MEPs praised the European Investment Bank's quick response to the global financial crisis, namely the raising of its lending volumes
when they adopted Parliament's annual report on the bank's activities for 2008 on Thursday. However, while also welcoming improvements to the protection of whistleblowers and measures to tackle fraud, they called for more transparency over the allocation of global loans.
"The EIB came up with a very swift and effective response when the crisis began. It stepped up its activities, for example by providing increased loans to SMEs. In fact, it made full use of every single piece of capacity available in stimulating and helping to realise the European Economic Recovery Plan", the rapporteur Tamás Deutsch (EPP, HU) said in the debate preceding the vote. He added that the EIB should be fully involved in the EU2020 strategy.
Protection of whistleblowers and work against fraud
The resolution - which was adopted by show of hands - also welcomes the "systematic follow-up of Parliament’s recommendations undertaken by the EIB in recent years" as well as a new set of rules on protection of whistleblowers and the bank's ‘zero-tolerance’ policy towards fraud and corruption.
However, they ask the EIB to examine ways of providing protection against retaliation for external complainants and to speed up the establishment of a blacklist of fraudsters. Concerned at the lack of transparency in the way ‘global loans’ are allocated and monitored in terms of tax governance, they call on the EIB to request that financial intermediaries make public any use of the global and framework loans they receive.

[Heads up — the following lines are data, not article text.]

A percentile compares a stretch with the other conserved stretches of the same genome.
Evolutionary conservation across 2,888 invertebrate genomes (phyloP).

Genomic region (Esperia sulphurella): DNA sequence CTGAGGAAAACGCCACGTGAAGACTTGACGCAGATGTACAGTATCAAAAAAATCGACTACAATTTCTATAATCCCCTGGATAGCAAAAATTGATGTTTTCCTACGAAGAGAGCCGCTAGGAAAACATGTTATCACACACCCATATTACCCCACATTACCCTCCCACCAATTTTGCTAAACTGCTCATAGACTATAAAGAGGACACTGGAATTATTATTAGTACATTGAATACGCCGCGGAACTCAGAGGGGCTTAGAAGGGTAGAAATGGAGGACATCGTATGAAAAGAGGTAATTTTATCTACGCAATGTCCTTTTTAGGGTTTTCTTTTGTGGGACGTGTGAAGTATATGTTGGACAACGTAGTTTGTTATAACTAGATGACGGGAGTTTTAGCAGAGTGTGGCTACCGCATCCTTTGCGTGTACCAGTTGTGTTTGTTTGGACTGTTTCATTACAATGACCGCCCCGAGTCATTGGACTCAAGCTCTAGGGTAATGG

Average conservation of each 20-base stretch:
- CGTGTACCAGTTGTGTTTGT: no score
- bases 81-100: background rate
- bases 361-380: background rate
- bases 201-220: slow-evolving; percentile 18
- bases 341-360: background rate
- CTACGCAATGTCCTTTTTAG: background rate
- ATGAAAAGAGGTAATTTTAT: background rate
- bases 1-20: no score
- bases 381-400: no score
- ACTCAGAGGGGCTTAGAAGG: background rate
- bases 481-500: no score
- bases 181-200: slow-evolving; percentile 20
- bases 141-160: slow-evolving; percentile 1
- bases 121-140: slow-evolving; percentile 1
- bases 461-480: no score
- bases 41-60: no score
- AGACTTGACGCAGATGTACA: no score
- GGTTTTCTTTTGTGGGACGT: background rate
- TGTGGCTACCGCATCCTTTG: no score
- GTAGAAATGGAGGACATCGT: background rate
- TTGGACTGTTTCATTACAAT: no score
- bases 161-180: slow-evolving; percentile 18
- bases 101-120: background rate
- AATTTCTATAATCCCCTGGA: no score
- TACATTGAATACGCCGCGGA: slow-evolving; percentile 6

Support to SMEs
To improve support to small and medium-sized firms (SMEs), MEPs call on the EIB to apply bolder risk-taking in its lending policy towards SMEs without jeopardising its triple A status and to "make every effort to simplify the complicated and bureaucratic regulations found in certain projects, wherever they occur".
Parliament also asks the EIB and the Member States to consider the possibility of the EU becoming a shareholder in the Bank in addition to the Member States, which could lead to closer cooperation between the EIB and the Commission.
MEPs stress that the EIB's external action should be in line with EU policy objectives as stipulated in the treaties and suggest a clear division of labour may be needed for regions where EIB activity overlaps with other publicly funded financial institutions. They also ask for a revision of the current cooperation agreement between the Commission, EIB and EBRD as regards financing operations in the Eastern Neighbourhood, Russia and Central Asia.
Role of the EIB
The European Investment Bank, whose current president is Philippe Maystadt of Belgium, is the long-term lending bank of the European Union. It supports projects in current and future EU Member States as well as in EU partner countries. In 2008, the EIB signed loans worth €57.6 billion, an increase of 20.5% compared with 2007. Scrutiny of the EIB's financial activities is a joint responsibility of the EP's Budgetary Control Committee and Economic and Monetary Affairs Committee. This year, the Budgetary Control Committee organised the review.
Source: ©European Union